Wednesday, February 29, 2012
RIP Davey Jones... Another Little Piece of My Heart
I'm going to try to put this in context so that those of you that only know the last 20 years on this earth, will understand the import: When I was a kid, there was no internet, no extensive radio network, nothing "digital," or MP3. Those were things of "Star Trek," or a Science Fiction that those of us with imagination could conceive of perhaps, but probably didn't ever think would ever really be. Can you imagine, a flip top talking devise you could hold in your hand. Yeah, that'll happen.
As you can imagine, growing up in that time, my musical associations in Texas were rather limited. Relegated to Sunday church and whatever I could find using my own devises.
My first love though had to be Elvis… me and so many others right?
My Aunt Lana always liked him too, (but I didn't know that until later.) I discovered Elvis by watching the mid-night movie, totally enjoying every moment Elvis was on screen when I was 7 years old.
The movies didn't seem silly to me. They still don't. I love 'em. (And years later, when I found Elvis's boat from "Blue Hawaii" for sale in a marina in Los Angeles, it was such a hoot to sit on it and think, "yeah, this is cool.")
It was a monumental day, flashing back to being a kid, when I found a whole stack of Elvis LP's in the big stereo in the living room--you know, the ones as big as a buffet table--and listened to them all. I remember how I loved his version of "Crying in the Chapel, " "Hound Dog," "All Shook up" ( l learned to play that one on the piano later.)
Now, I was a chubby kid. Southern food and all. Very shy. I spent a great deal of my time reading books, writing, drawing and watching old movies. One of my incentives when I decided to lose weight was my Mom saying if I reached a certain goal she'd buy me a 2 album set of Elvis's greatest hits! I met my goal. And it was terribly exciting when the LP's arrived in the mail, COD. (That means "collect on delivery")
Yeah, I loved Elvis. I was still a kid when he died. I had made a "Mississippi Mud Pie," and was at a church picnic when I heard. I cried. I didn't really understand that he wasn't the same as the guy on TV any more. You know, the one in the black leather suit, singing in the "comeback" special.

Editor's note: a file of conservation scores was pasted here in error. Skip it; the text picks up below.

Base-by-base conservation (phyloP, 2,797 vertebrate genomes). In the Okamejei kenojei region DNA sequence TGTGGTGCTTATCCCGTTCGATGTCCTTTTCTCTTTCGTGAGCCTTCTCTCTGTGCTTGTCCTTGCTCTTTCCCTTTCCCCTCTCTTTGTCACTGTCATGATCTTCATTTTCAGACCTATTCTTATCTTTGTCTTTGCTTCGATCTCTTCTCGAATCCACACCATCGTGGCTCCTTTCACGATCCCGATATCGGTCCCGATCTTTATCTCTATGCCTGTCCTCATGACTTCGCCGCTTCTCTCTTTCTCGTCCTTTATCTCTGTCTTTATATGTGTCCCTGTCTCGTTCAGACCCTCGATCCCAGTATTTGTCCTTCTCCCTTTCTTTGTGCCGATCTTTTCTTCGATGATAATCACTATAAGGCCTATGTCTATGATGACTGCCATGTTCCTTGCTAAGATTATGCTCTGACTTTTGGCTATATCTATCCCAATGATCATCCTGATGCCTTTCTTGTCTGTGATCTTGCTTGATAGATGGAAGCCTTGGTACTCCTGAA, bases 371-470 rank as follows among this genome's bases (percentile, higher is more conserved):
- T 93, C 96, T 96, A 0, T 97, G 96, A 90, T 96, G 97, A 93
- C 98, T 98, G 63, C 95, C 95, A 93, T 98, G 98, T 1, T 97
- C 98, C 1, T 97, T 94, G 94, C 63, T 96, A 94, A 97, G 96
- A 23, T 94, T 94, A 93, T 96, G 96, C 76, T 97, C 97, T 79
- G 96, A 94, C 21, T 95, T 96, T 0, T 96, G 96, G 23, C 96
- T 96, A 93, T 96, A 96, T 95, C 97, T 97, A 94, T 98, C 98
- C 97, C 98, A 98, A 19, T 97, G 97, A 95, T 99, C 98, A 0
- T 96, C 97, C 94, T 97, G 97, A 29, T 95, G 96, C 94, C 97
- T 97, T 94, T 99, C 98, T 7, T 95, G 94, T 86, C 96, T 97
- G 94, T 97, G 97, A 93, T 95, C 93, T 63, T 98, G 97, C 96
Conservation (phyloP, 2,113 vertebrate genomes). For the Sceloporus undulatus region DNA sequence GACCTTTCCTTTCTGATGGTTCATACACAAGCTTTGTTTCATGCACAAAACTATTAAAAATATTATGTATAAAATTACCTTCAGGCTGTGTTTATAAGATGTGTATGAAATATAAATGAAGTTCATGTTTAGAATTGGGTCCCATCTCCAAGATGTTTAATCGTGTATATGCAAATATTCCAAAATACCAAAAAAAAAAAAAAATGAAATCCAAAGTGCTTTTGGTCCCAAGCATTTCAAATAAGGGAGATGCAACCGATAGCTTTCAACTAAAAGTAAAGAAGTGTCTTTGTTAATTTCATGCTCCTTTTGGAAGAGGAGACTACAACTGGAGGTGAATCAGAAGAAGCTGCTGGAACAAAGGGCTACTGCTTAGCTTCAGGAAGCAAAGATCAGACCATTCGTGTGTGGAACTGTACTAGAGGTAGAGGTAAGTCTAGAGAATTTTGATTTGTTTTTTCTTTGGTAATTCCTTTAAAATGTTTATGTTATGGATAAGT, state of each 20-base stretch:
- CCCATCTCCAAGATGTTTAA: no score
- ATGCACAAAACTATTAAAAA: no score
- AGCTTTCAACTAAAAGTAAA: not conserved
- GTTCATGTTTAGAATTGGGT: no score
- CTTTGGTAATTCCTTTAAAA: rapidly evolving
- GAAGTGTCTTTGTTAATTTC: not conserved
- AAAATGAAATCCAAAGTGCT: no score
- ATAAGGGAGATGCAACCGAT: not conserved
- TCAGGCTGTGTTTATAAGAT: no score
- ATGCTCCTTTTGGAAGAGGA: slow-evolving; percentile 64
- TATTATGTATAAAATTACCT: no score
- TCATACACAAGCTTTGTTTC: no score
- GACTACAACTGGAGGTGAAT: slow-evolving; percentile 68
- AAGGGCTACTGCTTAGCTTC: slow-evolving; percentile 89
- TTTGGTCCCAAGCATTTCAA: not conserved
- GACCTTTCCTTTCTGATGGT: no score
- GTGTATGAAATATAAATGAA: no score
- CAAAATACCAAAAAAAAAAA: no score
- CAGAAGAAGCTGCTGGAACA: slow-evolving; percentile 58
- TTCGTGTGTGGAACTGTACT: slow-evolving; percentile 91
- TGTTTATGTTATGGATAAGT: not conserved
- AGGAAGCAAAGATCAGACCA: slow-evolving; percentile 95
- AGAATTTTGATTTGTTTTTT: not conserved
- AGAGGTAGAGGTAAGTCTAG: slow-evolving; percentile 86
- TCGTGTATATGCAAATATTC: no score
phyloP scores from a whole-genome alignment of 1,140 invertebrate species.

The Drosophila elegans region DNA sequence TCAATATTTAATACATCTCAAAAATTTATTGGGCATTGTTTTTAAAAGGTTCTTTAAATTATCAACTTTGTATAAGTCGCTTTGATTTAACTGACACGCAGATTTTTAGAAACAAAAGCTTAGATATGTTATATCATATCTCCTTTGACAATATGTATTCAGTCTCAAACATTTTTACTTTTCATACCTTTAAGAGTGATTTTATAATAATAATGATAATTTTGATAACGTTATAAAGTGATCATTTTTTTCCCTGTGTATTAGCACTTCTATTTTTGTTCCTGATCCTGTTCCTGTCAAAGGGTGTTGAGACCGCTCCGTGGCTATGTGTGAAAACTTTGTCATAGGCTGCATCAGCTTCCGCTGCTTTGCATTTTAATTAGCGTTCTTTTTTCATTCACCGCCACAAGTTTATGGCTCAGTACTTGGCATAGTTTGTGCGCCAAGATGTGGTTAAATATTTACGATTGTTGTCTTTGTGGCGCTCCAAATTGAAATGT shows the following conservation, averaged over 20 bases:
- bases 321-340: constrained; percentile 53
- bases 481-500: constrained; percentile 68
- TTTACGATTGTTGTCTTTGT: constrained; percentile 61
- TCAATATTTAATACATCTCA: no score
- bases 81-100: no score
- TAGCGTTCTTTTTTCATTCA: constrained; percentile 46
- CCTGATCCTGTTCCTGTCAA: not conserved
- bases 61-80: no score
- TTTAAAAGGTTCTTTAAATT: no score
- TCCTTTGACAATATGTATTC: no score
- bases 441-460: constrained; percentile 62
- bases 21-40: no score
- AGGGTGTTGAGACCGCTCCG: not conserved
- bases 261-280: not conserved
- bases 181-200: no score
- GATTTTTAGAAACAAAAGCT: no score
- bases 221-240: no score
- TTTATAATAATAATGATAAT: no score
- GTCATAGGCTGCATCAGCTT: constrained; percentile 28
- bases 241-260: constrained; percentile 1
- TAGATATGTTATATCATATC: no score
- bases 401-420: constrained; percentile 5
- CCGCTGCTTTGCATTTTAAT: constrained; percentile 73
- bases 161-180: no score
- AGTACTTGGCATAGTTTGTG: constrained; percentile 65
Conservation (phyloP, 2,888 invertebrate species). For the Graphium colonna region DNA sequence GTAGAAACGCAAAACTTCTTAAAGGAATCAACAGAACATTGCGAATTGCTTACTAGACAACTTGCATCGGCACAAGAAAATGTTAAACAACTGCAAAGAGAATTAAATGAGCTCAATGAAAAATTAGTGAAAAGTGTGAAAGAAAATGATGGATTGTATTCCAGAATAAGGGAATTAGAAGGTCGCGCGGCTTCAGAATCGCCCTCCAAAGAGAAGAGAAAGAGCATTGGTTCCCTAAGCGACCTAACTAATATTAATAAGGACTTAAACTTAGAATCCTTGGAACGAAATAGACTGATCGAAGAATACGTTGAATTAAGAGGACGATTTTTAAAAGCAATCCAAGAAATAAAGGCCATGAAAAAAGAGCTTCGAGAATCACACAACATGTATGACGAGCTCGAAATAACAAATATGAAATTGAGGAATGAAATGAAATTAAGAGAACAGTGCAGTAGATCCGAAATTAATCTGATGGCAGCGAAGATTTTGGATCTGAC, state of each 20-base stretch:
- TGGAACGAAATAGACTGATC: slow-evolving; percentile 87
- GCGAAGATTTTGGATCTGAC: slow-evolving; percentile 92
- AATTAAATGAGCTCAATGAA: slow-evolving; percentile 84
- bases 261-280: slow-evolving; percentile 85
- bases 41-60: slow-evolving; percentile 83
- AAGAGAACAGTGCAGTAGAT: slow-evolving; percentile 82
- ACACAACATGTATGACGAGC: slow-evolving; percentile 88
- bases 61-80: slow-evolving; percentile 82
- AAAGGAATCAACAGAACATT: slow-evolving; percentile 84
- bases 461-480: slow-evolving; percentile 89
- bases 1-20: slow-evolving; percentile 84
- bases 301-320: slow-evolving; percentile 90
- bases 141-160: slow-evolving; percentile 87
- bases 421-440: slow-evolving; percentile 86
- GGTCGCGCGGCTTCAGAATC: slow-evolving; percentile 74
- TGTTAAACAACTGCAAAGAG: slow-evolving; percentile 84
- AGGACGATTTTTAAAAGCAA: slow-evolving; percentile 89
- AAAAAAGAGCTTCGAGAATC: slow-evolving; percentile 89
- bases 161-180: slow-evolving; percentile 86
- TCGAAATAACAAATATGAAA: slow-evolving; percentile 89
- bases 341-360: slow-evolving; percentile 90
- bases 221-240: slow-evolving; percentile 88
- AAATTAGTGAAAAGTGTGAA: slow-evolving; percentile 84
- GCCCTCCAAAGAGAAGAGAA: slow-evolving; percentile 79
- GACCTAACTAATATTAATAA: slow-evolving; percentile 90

I sent a sympathy card to Graceland, and his Uncle Vernon wrote me back.
That was our world then. LP's and snail mail. :-)
Later my musical horizons widened a bit. But, still confined to what my brothers had on 8-Track tapes, LP's or what I could find on the transistor radio.
One day I stumbled across "Yellow Brick Road" on the static filled transistor and have loved Elton John ever since, and when I found Three Dog Night's "Jeramiah Was a Bullfrog" on a scratchy 45, and Hank Willaims' "Jambalaya" on an even scratchier 78, from that old stereo drawer, I played them over and over again. I got my first taste of something called "rock" with Led Zepplin via my brothers, and I liked that too. (I adored "Jeremiah" actually come to think of it. My Southern Baptist Mom use to sing it sometimes with me, and that was really funny, and would make me giddy. I don't' think we listened much to the words.)
I really was put on my ear though, when I found a 45 with a green apple on it, by a group called The Beatles. The track was "Hey Jude."
Which brings me around to the Monkees. I never discount how much I liked the Monkees when I was young.
We had three TV stations, and "The Monkees" was way into reruns by the time I was rushing home from school every day and watching afternoon TV. Most often it would consist of Godzilla movies, "Gilligan's Island," "The Brady Bunch," "Hogan's Heroes," and "The Monkees."
I loved the humor, loved the hijinks, and loved the music. It became an every day thing to have my tape recorder handy (it was huge, probably out 6x8, not a small one), and record the songs at the end of each show. It was easy to figure out when the songs were about to start. They telegraphed that a mile away. LOL Before long, I had my own homemade Monkee's Greatest Hits.